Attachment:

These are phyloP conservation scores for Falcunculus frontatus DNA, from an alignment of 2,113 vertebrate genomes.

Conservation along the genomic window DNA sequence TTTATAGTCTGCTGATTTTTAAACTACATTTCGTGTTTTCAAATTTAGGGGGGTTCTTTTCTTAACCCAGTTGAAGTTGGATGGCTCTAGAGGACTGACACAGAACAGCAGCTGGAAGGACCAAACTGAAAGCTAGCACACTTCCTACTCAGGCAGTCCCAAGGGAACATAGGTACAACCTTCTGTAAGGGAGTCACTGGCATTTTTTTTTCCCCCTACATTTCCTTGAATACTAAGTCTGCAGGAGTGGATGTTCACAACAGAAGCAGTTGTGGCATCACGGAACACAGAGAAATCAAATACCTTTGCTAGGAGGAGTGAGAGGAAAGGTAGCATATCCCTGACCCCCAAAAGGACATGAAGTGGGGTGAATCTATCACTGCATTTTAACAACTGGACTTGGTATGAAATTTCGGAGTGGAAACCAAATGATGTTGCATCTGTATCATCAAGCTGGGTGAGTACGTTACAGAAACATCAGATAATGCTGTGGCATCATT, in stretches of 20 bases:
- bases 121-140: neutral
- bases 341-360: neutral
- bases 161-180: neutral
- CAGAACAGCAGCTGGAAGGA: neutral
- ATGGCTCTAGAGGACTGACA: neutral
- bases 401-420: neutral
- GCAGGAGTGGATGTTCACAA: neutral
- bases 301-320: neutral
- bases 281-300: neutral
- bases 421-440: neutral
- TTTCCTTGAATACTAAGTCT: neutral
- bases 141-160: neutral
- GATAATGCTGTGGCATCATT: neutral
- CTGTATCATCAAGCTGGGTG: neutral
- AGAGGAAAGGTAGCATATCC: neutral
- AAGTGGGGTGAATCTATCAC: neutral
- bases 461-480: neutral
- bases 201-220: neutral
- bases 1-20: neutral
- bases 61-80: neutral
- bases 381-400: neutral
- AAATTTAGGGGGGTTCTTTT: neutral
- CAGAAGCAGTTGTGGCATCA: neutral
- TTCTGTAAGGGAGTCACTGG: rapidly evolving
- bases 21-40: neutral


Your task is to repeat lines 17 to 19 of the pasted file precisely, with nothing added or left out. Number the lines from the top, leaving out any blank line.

- AGAGGAAAGGTAGCATATCC: neutral
- AAGTGGGGTGAATCTATCAC: neutral
- bases 461-480: neutral